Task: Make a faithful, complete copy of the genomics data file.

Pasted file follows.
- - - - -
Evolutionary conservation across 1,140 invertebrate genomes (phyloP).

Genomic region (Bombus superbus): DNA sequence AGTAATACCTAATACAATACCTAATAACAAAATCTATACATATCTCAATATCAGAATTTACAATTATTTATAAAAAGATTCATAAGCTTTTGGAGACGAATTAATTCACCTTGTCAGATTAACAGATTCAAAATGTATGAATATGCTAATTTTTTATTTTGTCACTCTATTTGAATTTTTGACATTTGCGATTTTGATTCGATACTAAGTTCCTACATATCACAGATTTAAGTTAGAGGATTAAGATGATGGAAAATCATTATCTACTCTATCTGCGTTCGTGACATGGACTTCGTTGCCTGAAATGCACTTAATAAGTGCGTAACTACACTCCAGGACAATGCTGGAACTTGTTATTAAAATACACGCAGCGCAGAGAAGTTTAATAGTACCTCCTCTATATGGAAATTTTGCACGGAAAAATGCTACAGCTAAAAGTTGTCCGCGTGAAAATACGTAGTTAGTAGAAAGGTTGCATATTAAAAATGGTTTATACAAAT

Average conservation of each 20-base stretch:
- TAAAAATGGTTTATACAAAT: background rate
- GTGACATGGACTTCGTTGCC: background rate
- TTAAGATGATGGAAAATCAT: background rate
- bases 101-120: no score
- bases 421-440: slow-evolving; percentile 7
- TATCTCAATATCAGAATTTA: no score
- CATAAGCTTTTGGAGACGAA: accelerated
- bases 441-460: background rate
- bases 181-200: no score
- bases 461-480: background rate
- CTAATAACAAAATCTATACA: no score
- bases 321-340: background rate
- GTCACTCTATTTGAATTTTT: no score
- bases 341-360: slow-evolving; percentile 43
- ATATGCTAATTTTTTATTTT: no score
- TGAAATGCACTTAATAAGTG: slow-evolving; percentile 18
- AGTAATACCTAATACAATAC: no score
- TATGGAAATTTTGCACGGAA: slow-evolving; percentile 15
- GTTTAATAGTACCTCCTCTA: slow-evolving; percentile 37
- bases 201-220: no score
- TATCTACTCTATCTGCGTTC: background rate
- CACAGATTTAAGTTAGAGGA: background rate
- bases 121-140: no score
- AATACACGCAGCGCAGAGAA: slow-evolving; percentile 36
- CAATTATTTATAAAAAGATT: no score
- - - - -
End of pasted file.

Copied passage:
Evolutionary conservation across 1,140 invertebrate genomes (phyloP).

Genomic region (Bombus superbus): DNA sequence AGTAATACCTAATACAATACCTAATAACAAAATCTATACATATCTCAATATCAGAATTTACAATTATTTATAAAAAGATTCATAAGCTTTTGGAGACGAATTAATTCACCTTGTCAGATTAACAGATTCAAAATGTATGAATATGCTAATTTTTTATTTTGTCACTCTATTTGAATTTTTGACATTTGCGATTTTGATTCGATACTAAGTTCCTACATATCACAGATTTAAGTTAGAGGATTAAGATGATGGAAAATCATTATCTACTCTATCTGCGTTCGTGACATGGACTTCGTTGCCTGAAATGCACTTAATAAGTGCGTAACTACACTCCAGGACAATGCTGGAACTTGTTATTAAAATACACGCAGCGCAGAGAAGTTTAATAGTACCTCCTCTATATGGAAATTTTGCACGGAAAAATGCTACAGCTAAAAGTTGTCCGCGTGAAAATACGTAGTTAGTAGAAAGGTTGCATATTAAAAATGGTTTATACAAAT

Average conservation of each 20-base stretch:
- TAAAAATGGTTTATACAAAT: background rate
- GTGACATGGACTTCGTTGCC: background rate
- TTAAGATGATGGAAAATCAT: background rate
- bases 101-120: no score
- bases 421-440: slow-evolving; percentile 7
- TATCTCAATATCAGAATTTA: no score
- CATAAGCTTTTGGAGACGAA: accelerated
- bases 441-460: background rate
- bases 181-200: no score
- bases 461-480: background rate
- CTAATAACAAAATCTATACA: no score
- bases 321-340: background rate
- GTCACTCTATTTGAATTTTT: no score
- bases 341-360: slow-evolving; percentile 43
- ATATGCTAATTTTTTATTTT: no score
- TGAAATGCACTTAATAAGTG: slow-evolving; percentile 18
- AGTAATACCTAATACAATAC: no score
- TATGGAAATTTTGCACGGAA: slow-evolving; percentile 15
- GTTTAATAGTACCTCCTCTA: slow-evolving; percentile 37
- bases 201-220: no score
- TATCTACTCTATCTGCGTTC: background rate
- CACAGATTTAAGTTAGAGGA: background rate
- bases 121-140: no score
- AATACACGCAGCGCAGAGAA: slow-evolving; percentile 36
- CAATTATTTATAAAAAGATT: no score